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Hour Of Gold, Hour Of Lead: Diaries And Letters Of Anne Morrow Lindbergh, 1929-1932 1st Edition
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Top Customer Reviews
I truly believe that her diaries and letters of 1932 on could be a primer on grieving and hope and pray it has been adopted as such among those who need it - even as I hope and pray I never do. Her writing is so poignant and personal that I found myself (arrogantly) "mourning" along with her and could not shake the feeling long after I had closed the book. As a parent I tiptoe around the notion of harm to my children with that impenetrable "nothing could happen to us" mantra that I have to believe. The experience of the Lindbergh's - and her reactions to it in diaries and letters - reminds us that none of us is safe. For that reason I both highly recommend - and add appropriate caution - to reading this book. People who are very sensitive and empathetic or at a hard point in their lives may be both bolstered, and grief-stricken, by some of the content. (It may be helpful to have her later publications close at hand to remind oneself that, taken as a whole, she did survive what would seem to be this unbearable loss).
The book, far from seeming "dated" (the entries closing in on being 80 years old!) are as moving today as ever. I believe you could give a modern reader with no "background" these entries and he/she would not immediately gather that they were written so long ago.Read more ›
Mrs. Lindbergh put together some six books containing her letters and private diary entries. Hour of Gold, Hour of Lead is the second. There are a few references to drinking wine and beer, and the “d” and “h” words appear once each. It is a fascinating account of historically important events and is filled with photographs of the Lindbergh and Morrow families. Reading about a person’s life solely through letters and diary entries has its drawbacks, but one also gains insights that are simply not available from the standard third-person biography. The first of the series was Bring Me a Unicorn (1922-1928). The subsequent volumes are Locked Rooms and Open Doors (1933-1935); The Flower and the Nettle (1936-1939); War Within and Without (1939-1944); and Against Wind and Tide (1947-1986). Anne Morrow Lindbergh died at the age of 94 at the Vermont farm of her daughter Reeve from a stroke on February 7, 2001.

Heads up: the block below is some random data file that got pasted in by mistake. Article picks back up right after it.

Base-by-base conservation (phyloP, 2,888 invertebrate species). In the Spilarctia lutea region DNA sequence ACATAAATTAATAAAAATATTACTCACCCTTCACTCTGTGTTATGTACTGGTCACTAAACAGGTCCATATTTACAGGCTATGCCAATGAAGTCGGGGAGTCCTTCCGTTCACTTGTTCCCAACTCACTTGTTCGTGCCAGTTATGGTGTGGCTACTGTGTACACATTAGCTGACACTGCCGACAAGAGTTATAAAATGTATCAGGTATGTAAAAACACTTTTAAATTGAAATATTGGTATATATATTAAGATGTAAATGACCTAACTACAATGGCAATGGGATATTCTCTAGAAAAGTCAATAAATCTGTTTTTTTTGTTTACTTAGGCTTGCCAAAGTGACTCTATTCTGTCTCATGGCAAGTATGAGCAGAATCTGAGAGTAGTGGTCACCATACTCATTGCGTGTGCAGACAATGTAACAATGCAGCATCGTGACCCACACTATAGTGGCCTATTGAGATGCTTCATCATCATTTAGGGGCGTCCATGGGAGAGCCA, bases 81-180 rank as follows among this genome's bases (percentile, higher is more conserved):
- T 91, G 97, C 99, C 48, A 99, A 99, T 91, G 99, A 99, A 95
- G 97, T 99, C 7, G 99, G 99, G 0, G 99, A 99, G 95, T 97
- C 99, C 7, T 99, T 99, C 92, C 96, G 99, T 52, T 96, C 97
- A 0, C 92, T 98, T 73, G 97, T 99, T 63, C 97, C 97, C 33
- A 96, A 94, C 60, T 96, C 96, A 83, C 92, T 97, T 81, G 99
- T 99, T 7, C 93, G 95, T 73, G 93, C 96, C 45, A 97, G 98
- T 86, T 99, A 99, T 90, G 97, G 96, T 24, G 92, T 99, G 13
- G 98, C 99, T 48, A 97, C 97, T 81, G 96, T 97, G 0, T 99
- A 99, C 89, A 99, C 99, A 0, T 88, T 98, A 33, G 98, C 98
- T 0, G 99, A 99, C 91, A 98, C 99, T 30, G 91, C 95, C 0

Most Recent Customer Reviews
I remember this diary as a very interesting read however, the copy I received smelled so bad I threw it in the trash immediately upon receiving. ..yuk!Published 16 months ago by Sandra Dunn
Amazing book. This is Anne's letters and diary entries from 1929-32, aged 23-26. In the first part, Hour of Gold, she is just married to Lindbergh and flies around with him. Read morePublished 18 months ago by Rhonda C. Elsaesser
What a sweet portal into the life of a middle aged woman - reflecting on her life journey. Many gems of wisdom. A quick read.Published 19 months ago by Jessica D.
the book came in good condition except for being slightly worn on jacket of book I have no other comments at this timePublished on December 14, 2013 by frances modica
Anne Morrow Lindbergh shares her deepest thoughts about some very painful events in her life through what was written in letters and her diary. It was a different age. Read morePublished on June 14, 2013 by Susan Zyp
What a heartache for Anne! She certainly loved her husband and lived a very lonely life. What a husband he turned out to be! Read morePublished on April 24, 2013 by joyce dinndorf